Thursday, January 27, 2011

Artistry at the Piano

The Financial Crisis Inquiry Commission issued its solemn report today, excoriating some, castigating others, and ascribing blame from sea to shining sea. Four dissenters expounded on their frustrations with the majority, leaving their fellow commissioners well-scolded. If you've been paying attention to the recent financial crisis, you've pretty read everything the commission has to say. Its report is likely to leave the debates unresolved. Which is typically what commissions in Washington, D.C. accomplish.

Onto more important things. Today's classical pianists tend to be technically precise, overly expressive of their very strongly felt emotions, scared shirtless of even a minor deviation from stylistic norms, theatrical in a conformist way, and just about impossible to distinguish from one another. Conservatories produce performers, and rather predictable ones. However, within living memory, great concert halls were graced with the presence of artists. The well-known artists--think of names like Rubenstein and Horowitz--serve as the templates for today's conservatory graduates. There were others who were distinctive, singular, unique. To fully appreciate the breadth and depth of classical music, one must leave well-marked trails and explore. Here are a few starting points.

Claudio Arrau. One of the most underappreciated pianists of the 20th Century, Chilean-born Claudio Arrau played with a self-possessed, deliberate style, seeming to hesitate before striking a note as if to think through the sound he wanted to produce. Always keeping the tempo under control however passionate the piece, Arrau added elegance to even the most tempestuous passages. Sometimes described as a romantic, Arrau maintained fidelity to the score and was never more romantic than the composer (a fault common among today's performers). Listen to Arrau play a passage from Beethoven's Appassionata piano sonata, a technically difficult piece through which Arrau movingly explores the depths of Beethoven's greatness.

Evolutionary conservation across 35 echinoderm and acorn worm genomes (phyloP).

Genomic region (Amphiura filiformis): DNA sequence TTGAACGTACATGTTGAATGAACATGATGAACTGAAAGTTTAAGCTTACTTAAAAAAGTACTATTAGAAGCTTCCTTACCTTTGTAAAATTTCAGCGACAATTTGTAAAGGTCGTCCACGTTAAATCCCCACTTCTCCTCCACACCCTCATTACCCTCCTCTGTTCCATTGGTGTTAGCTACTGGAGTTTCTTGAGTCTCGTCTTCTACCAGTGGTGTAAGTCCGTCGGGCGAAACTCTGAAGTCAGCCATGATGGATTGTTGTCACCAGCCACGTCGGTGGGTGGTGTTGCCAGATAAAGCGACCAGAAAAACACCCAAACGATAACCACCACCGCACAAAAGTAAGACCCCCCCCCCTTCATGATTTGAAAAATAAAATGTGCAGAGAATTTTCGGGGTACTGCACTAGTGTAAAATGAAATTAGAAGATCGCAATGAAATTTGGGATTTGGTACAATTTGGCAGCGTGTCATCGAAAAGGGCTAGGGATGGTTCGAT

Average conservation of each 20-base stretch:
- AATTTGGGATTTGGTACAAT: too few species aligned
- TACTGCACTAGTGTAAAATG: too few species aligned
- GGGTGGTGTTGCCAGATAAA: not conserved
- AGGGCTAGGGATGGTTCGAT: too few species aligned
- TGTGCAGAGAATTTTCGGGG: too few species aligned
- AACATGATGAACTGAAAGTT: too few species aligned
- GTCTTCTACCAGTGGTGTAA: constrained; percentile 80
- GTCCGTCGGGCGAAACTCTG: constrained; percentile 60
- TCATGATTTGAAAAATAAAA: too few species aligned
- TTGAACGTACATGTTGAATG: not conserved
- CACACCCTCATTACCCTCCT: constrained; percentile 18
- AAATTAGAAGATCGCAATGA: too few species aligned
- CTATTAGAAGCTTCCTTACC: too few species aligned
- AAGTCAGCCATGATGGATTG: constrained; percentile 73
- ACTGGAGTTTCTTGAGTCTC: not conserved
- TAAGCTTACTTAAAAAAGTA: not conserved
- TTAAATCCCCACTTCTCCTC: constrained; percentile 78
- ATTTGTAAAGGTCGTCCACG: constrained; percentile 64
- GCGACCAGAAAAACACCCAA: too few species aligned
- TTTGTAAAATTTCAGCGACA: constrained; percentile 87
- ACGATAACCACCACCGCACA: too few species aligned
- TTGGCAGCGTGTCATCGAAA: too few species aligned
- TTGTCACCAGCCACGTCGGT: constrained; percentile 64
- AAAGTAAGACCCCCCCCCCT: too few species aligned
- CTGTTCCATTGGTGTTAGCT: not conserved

Glenn Gould. Known for his percussive interpretations of Bach, Canadian-born Glenn Gould was less contrapuntal than faithful to the score. Bach didn't write for the piano, an instrument that didn't exist in his day. Pianists playing Bach today are usually performing his pieces for harpsichord, a contrapuntal instrument incapable of modulating its tone or changing its volume. Although Gould is famed for largely eschewing Romantic music, he played pieces written for the piano sweetly and passionately with an understated touch that gently highlighted the emotion infused by the composer. Allow him to lead you through a passage from Beethoven's Piano Sonata No. 31.

Alicia de Larrocha. Spanish-born Alicia de Larrocha was not even five feet tall, yet she managed to wrap her small hands around the masterpieces of the piano repertoire. With verve and a perfect sense of tempo, de Larrocha painted magical musical landscapes, staying within the confines of the score and eliciting the emotions embodied in the composition. Here she is, gliding through Bach's French Suite No. 6.

Friedrich Gulda. Austrian Friedrich Gulda was the bad boy of Europe's classical music scene, once faking his own death just for laughs. He was theatrical, in a deviant sort of way that poked convention in the eye. (In the video attached below, Gulda performs wearing a turtle neck shirt and a hat that seems vaguely Turkish.) Although unorthodox and unrestrained, Gulda was a rarity: he had fun on stage. And while doing so brought unvarnished joy to his performances. Here's Gulda playing the first movement of Mozart's Piano Concerto No. 20, while also conducting the orchestra that accompanies him.

None of this is to detract from the greatness of the well-known masters. For the finest performance this writer has ever heard of Chopin's Polonaise N0. 53 (the "Heroic," which for many serves as Poland's de facto national anthem), see this video of Polish-born Artur Rubenstein performing in Moscow. He must have been inspired by the venue to stick it to Poland's oppressors by reaching the heights of lyricism and grandeur.

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